The world has watched the tragedy in Ukraine unfold over the last eight days. Hundreds of reporters, photojournalists, videographers and ordinary citizens are risking their lives to document this major historical event.

This really is the heart beat of photography and cinematography. Telling stories that inspire change in our world so that atrocities of the past can be reconciled and present moments in history like in Ukraine can wake apathetic minds to the horrors that are still to prevalent in today’s world.

Photojournalists capture image of the destruction
A woman runs as she flees with her family across a destroyed bridge in the outskirts of Kyiv, Ukraine, Wednesday, March 2. 2022. (AP Photo/Emilio Morenatti)

Photojournalists to Follow

The images and videos coming from Ukraine are incredible – scenes of disaster, heartache and amazing demonstrations of humans rising above unimaginable circumstances.

A photojournalist captures the impact of a rocket
A rocket fragment lies on the ground next to a building of Ukrainian Security Service (SBU) after a rocket attack in Kharkiv, Ukraine’s second-largest city, Ukraine, Wednesday, March 2, 2022. (AP Photo/Andrew Marienko)

Here are a few photojournalists we recommend following:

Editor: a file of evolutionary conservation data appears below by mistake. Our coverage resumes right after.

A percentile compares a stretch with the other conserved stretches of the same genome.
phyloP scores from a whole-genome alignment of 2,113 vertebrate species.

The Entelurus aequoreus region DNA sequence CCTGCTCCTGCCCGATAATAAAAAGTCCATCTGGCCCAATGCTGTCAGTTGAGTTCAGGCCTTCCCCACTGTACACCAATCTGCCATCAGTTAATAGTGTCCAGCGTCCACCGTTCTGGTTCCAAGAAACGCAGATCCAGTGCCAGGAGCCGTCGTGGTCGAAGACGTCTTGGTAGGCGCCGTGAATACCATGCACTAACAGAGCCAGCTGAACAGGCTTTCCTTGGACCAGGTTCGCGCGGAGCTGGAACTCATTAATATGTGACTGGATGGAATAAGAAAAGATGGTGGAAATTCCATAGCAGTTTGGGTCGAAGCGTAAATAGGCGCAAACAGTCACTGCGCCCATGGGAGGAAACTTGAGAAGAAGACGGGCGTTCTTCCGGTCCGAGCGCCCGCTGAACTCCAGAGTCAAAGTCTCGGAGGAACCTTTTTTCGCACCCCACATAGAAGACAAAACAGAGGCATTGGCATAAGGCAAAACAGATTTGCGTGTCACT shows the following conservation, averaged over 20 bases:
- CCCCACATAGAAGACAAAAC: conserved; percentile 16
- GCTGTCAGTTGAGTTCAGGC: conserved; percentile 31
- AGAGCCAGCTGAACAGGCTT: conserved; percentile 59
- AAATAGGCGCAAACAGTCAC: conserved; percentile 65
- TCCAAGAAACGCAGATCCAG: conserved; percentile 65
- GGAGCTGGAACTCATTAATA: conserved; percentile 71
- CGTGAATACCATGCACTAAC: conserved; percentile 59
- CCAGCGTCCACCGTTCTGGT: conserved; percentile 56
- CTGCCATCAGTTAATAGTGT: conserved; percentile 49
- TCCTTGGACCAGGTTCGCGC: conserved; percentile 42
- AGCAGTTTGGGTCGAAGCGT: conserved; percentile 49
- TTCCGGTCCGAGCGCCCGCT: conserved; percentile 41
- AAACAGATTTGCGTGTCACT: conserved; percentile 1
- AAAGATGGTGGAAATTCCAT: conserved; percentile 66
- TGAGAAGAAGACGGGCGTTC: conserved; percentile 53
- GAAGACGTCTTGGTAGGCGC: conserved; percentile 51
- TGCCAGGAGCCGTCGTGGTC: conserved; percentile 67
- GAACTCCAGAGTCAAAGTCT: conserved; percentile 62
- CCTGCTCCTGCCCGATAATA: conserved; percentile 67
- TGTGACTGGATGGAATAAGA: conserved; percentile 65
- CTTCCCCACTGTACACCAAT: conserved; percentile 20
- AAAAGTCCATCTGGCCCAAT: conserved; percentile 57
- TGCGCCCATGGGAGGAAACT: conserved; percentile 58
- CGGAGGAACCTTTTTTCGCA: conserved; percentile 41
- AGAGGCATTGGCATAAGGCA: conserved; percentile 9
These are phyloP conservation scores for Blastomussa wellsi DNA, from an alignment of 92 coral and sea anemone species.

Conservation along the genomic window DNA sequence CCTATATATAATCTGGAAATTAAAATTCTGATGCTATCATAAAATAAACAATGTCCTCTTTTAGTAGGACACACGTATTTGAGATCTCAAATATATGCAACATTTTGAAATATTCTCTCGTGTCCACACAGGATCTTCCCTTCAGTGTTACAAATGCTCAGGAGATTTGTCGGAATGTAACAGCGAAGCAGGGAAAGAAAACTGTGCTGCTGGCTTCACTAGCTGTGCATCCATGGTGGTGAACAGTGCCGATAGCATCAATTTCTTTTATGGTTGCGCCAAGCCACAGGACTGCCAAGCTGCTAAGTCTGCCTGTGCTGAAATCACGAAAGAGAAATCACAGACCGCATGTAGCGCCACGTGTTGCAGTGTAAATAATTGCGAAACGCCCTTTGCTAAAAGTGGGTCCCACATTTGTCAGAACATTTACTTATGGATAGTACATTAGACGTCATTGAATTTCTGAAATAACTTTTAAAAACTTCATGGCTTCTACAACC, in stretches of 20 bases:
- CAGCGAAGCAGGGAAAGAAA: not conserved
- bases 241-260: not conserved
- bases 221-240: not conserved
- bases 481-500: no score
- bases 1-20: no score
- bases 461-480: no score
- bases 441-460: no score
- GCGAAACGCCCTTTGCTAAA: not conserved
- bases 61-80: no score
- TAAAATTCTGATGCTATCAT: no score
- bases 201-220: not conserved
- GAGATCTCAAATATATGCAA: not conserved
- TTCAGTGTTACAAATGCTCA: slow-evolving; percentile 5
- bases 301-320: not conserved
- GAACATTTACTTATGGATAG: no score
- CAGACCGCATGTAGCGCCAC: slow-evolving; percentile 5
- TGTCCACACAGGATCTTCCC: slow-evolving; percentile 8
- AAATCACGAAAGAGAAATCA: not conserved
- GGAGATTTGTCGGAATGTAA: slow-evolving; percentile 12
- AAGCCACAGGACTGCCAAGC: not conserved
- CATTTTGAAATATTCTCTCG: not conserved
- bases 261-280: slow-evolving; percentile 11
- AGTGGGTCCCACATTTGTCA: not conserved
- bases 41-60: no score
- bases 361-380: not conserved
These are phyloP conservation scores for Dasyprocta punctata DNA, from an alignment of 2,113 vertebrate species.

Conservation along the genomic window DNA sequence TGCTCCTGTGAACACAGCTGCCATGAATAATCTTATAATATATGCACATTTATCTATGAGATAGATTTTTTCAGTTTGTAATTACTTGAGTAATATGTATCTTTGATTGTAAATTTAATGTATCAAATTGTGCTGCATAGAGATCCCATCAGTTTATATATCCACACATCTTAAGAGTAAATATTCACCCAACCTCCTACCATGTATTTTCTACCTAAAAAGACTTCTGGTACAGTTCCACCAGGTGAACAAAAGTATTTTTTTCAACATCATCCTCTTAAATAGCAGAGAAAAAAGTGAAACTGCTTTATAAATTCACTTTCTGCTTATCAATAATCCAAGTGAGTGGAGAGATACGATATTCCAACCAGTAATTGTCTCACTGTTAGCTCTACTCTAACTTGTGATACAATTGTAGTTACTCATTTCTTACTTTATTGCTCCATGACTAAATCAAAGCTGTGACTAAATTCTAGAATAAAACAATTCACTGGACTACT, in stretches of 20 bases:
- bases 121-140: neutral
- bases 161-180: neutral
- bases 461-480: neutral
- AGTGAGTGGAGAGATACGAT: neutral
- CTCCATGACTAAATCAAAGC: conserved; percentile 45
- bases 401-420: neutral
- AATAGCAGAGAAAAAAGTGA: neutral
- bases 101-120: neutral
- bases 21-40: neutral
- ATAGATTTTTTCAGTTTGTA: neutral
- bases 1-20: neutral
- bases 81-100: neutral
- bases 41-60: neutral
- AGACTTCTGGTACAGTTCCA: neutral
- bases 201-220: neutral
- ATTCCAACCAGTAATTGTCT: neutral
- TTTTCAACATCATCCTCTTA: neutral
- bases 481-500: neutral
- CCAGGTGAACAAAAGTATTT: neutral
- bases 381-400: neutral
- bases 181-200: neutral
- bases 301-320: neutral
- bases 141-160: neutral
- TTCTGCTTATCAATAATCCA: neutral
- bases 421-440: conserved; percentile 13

Andriy Dubchak | Photojournalist for Radio Free Europe/Radio Liberty

Emilion Morenatti | Photojournalist for Associated Press

Erin Trieb | Contributor to National Geographic, New York Times and Smithsonian

Chris McGrath | Photojournalist for Getty Images

Lynsey Addorio | Photojournalist for New York Times

How You Can Help

One of the horrors of war now facing the world is the growing humanitarian crisis for refugees. More than one million people have fled Ukraine and sought refuge in neighboring countries, including Poland, Hungary and Romania. 

There are organizations from around the world that are coming together to provide assistance (food, shelter, and additional resources) for those displaced because of the Russian invasion. The need is great – from food to shelter and other essential resources – and these groups have boots on the ground to directly help the refugees.

Newborn twin brothers sleep in a basement used as a bomb shelter at the Okhmadet children’s hospital in central Kyiv, Ukraine, Monday, Feb. 28, 2022. (AP Photo/Emilio Morenatti)

Here are a few trusted organizations that could use your help:

Direct Relief is responding directly to the crisis in Ukraine by providing emergency packs to field medics and providing additional medical support for Ukraine and surrounding countries currently receiving refugees.

Save the Children is working with migrants and asylum seekers in Romania to provide prepare and distribute essential items and set up safe spaces for children. The organization is also assessing the need to provide services in Poland and Lithuania.

Ukrainian Red Cross, in coordination with the International Committee of the Red Cross, works with water engineers and doctors to provide clean water to more than three million people. It also works to improve the living conditions of those who remain in Ukraine during the war.

These charities had high marks on Charity Navigator, a website that vets the finances of charity groups around the world. If you choose to give, please specify that your donation goes to Ukraine funding.

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